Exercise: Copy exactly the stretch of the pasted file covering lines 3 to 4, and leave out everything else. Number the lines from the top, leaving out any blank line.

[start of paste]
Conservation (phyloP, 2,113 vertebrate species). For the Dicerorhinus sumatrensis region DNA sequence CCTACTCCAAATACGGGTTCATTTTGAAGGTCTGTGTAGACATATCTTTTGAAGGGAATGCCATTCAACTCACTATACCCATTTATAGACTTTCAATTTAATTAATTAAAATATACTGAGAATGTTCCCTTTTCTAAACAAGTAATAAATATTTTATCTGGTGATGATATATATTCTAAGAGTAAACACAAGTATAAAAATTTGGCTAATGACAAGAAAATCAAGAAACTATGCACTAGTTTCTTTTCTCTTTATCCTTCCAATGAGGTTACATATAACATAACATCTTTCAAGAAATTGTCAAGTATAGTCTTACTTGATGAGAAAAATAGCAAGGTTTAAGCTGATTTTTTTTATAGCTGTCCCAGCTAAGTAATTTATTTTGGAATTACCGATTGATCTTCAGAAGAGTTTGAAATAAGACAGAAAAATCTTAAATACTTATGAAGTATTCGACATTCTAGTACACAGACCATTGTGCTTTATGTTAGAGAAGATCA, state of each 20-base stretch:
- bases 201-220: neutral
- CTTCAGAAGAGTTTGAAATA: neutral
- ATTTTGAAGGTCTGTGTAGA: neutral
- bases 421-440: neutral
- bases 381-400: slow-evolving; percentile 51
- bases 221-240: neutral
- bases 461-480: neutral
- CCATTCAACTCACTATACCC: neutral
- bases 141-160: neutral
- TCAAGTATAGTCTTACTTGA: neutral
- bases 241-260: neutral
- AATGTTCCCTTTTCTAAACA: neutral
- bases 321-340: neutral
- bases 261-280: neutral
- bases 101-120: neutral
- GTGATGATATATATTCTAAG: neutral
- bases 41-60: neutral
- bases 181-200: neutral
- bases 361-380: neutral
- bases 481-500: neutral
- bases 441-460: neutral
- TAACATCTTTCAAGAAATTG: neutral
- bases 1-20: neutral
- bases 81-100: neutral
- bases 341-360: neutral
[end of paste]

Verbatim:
- CTTCAGAAGAGTTTGAAATA: neutral
- ATTTTGAAGGTCTGTGTAGA: neutral